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Saturday, February 7, 2015

Waiting for the next storm.

My husband is a good sport, indulging me in so many ways, even posing for this picture the day before the first February storm hit town. No, you don't hear about these Northwestern storms in the news  because though they are predictably harsh and fierce, cutting trees down, toppling sheds not pinned down, and eliminating any need to rake the lawn and driveway, they arrive with assurance and declaration after traveling for miles in the Pacific. Since few of us live on this coast, no need to worry anybody else.

This last week we had two powerful storms hitting us at 75-100 miles per hour, each lasting a few days at a time, pelting us with ferocious rain and debris to keep the hardiest of folks indoor. After such storms, the road crews are busy clearing roadways and repairing roads. We have been running errands with the full knowledge that we'd be crossing swollen rivers and creeks dangerously close to spill out on the main road, forcing us all to make hasty retreats.

In the past, before we were seniors, and before regulations changed, our pharmacist would provide us with extra meds during winter months for just such disturbances. Now, it is not easy to get extra meds for possible bad weather days.

Yesterday, between storms, we rushed out for emergency runs to get meds and groceries and were fortunate enough to make there and back without any incidences. Today, after last night's new storm, we are not sure those rivers are minding their confines. One of these days, I need to acquaint my readers with the vagaries of keeping house on such a frontier.

One would expect all kinds of life and death emergencies in these settings.
Animals seem to know these things and huddle low and out of reach. I have never seen cows or lambs battered around during these storms.

We rarely lose electricity, until yesterday, just for a half hour or so in the middle of the night; it was on when we got up and wouldn't have noticed it except for the clocks not being aligned. The bigger problem is finding out that some animal looking for warmth or shelter during such storms has found warmth under the car hood.

And so, as we canvas the property after each storm, fixing this drain, clearing debris, we also check under the car hood, or brush, hoping to rescue those caught unaware.


Hubby repairing a drainage pipe to stop further water damage to the roof.

26 comments:

Food, Fun and Life in the Charente said...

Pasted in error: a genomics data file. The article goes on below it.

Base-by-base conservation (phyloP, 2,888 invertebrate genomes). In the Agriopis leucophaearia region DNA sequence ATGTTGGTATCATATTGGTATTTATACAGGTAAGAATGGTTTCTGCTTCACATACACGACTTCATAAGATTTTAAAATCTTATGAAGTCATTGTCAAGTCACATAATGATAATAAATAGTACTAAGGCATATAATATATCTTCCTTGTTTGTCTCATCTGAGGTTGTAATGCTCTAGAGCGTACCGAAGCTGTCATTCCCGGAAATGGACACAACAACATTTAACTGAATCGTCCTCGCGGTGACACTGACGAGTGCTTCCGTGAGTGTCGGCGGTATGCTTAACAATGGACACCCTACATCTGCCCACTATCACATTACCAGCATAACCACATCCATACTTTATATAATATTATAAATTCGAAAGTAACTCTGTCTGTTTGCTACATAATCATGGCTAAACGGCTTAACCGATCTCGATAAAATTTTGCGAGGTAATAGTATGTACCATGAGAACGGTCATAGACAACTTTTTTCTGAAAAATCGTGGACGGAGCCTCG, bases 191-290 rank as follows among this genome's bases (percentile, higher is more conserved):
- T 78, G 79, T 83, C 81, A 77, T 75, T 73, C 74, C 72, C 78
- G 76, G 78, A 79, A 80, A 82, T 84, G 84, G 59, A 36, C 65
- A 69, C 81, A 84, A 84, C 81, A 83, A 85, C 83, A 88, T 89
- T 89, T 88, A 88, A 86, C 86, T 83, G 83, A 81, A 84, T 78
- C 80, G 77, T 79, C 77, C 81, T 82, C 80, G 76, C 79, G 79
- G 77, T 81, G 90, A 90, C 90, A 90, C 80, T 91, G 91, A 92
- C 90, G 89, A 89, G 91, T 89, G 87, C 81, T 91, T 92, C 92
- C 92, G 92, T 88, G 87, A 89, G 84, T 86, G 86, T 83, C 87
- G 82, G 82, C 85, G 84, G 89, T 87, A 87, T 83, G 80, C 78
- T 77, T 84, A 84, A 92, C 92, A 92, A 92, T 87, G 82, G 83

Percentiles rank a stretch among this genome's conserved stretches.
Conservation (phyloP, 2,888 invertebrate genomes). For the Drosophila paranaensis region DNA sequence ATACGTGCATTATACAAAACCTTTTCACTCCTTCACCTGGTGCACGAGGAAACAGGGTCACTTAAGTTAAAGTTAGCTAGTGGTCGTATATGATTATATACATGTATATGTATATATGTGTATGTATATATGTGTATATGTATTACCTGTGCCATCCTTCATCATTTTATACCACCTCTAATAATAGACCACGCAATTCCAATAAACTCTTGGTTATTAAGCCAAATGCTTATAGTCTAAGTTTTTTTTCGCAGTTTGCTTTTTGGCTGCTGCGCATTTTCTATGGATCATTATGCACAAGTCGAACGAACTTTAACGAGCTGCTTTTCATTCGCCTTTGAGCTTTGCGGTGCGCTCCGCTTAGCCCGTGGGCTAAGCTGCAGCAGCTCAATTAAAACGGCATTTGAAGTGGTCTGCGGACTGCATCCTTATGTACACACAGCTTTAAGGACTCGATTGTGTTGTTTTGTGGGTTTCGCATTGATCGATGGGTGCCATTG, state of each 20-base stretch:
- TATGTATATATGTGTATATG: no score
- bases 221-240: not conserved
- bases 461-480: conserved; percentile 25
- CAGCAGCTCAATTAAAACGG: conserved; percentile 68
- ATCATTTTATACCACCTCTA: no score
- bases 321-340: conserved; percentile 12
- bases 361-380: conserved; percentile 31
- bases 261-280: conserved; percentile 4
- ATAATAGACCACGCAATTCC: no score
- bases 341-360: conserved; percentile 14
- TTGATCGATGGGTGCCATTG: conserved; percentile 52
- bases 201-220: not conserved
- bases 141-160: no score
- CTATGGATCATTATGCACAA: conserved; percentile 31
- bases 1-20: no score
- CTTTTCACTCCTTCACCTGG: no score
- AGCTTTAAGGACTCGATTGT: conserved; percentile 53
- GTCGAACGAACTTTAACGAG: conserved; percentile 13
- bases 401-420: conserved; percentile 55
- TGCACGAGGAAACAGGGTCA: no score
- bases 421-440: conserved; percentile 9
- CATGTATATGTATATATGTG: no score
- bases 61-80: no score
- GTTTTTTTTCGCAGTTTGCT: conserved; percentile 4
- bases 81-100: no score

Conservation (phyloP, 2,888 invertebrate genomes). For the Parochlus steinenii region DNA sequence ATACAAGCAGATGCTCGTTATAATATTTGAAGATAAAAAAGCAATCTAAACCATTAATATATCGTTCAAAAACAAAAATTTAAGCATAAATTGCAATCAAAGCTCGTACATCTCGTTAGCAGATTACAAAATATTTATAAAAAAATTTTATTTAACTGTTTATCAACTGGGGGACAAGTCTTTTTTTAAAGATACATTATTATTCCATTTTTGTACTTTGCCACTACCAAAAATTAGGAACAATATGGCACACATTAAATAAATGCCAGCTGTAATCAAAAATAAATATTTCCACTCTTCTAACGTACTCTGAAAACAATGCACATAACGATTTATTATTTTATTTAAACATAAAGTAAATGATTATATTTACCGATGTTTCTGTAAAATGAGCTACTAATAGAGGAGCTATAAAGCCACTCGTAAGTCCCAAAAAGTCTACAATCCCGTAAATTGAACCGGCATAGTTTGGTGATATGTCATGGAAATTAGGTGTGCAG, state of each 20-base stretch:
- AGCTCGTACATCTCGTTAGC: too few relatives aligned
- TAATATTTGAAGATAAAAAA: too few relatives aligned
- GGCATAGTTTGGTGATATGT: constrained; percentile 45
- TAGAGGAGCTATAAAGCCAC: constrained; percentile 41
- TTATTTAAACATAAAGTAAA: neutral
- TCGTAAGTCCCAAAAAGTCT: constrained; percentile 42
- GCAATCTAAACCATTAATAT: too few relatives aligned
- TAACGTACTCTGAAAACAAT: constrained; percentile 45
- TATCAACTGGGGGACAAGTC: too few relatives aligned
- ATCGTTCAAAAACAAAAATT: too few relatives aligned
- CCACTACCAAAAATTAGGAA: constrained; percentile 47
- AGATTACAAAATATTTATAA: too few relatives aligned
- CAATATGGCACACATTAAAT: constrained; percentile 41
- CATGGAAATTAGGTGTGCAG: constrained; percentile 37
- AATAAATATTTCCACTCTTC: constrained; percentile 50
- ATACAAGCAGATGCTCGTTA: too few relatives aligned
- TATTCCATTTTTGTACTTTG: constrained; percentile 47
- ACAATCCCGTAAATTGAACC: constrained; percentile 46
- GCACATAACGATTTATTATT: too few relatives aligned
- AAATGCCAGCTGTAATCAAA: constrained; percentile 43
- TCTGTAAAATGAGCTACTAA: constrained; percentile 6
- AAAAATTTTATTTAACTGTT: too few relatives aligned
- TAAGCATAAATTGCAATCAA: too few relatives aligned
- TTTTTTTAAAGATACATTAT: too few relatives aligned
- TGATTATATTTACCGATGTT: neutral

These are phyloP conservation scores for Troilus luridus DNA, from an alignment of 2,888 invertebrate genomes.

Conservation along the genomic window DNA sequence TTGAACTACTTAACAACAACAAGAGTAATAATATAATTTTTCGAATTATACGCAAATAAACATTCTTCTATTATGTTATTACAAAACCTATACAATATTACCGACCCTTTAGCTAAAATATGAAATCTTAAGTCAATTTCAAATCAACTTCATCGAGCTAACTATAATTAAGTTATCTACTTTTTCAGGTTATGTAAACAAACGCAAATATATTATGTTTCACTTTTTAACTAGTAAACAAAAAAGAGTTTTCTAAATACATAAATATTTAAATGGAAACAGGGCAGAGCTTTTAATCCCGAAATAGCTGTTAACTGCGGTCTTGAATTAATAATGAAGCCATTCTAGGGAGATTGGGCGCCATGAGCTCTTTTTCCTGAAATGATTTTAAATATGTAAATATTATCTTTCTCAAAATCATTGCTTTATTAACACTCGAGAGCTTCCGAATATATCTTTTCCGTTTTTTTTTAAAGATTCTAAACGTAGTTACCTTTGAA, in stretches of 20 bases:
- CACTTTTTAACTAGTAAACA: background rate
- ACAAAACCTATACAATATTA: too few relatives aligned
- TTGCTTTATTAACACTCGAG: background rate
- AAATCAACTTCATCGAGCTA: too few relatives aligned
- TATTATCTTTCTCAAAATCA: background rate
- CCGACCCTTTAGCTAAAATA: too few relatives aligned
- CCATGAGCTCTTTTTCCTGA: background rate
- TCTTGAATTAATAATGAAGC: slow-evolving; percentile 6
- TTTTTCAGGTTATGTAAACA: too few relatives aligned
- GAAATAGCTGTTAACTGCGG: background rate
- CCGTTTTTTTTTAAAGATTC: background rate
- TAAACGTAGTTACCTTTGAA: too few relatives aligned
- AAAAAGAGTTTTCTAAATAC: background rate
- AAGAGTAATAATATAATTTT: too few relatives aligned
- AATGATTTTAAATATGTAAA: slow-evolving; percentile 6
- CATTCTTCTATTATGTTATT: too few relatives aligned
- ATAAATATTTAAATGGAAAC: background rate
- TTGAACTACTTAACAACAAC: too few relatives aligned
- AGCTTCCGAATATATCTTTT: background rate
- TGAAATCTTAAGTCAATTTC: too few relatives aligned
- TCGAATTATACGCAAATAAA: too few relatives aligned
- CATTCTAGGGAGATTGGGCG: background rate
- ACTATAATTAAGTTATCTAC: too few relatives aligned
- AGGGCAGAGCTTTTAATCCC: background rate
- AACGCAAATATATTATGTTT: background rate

Keep safe, I hate bad storms, luckily we do not get too many here but we have had some bad ones. Take care Diane

Hilary said...

I'm glad the storm didn't bring you too much in the way of disruption or devastation. And I love that you check for creatures in peril and in need of rescuing. Stay safe, Rosaria.

Brian Miller said...

well, glad you could get out and get those meds....we have had little to no snow...but def some wicked winds...one this week tore 3 shutters off the house....maybe we will still get snow...

Marty Damon said...

Good grief, we get all worked up here over 25 mile and hour winds!
I wish you would provide us with a bigger idea of where you are. As you say, it does sound like a frontier.

Friko said...

As if it weren’t enough that getting older brings its own problems we now have to have the elements gang up on us. As long as you yourself are safe things aren’t quite as terrible as in some areas.

There are always things to be fixed after storms; there are far more of them now than there used to be. Even here in the UK we suffer at least two or three times during winter and a few times the rest of the year. One of the problems is that our trees shed big branches and we have to make sure that all trees on our periphery are healthy enough to withstand storms.

Helen said...

Stay safe .. next time we want a video of you doing some of that maintenance ~ big grin!

We had many huge old trees downed yesterday in Bend.

joeh said...

Hunker down!

Retired English Teacher said...

You are brave soul living where you do. I'm glad you weren't without power for long. Also, I'm glad you made it back with all the necessities. Take care.

#1Nana said...

Maybe I'll rethink our plan of spending a few weeks in the RV on the southern coast of Oregon. We wanted to avoid the crowds of summer, but those winter storms might be a deal breaker! Stay safe and warm. I hope the clean up isn't too difficult.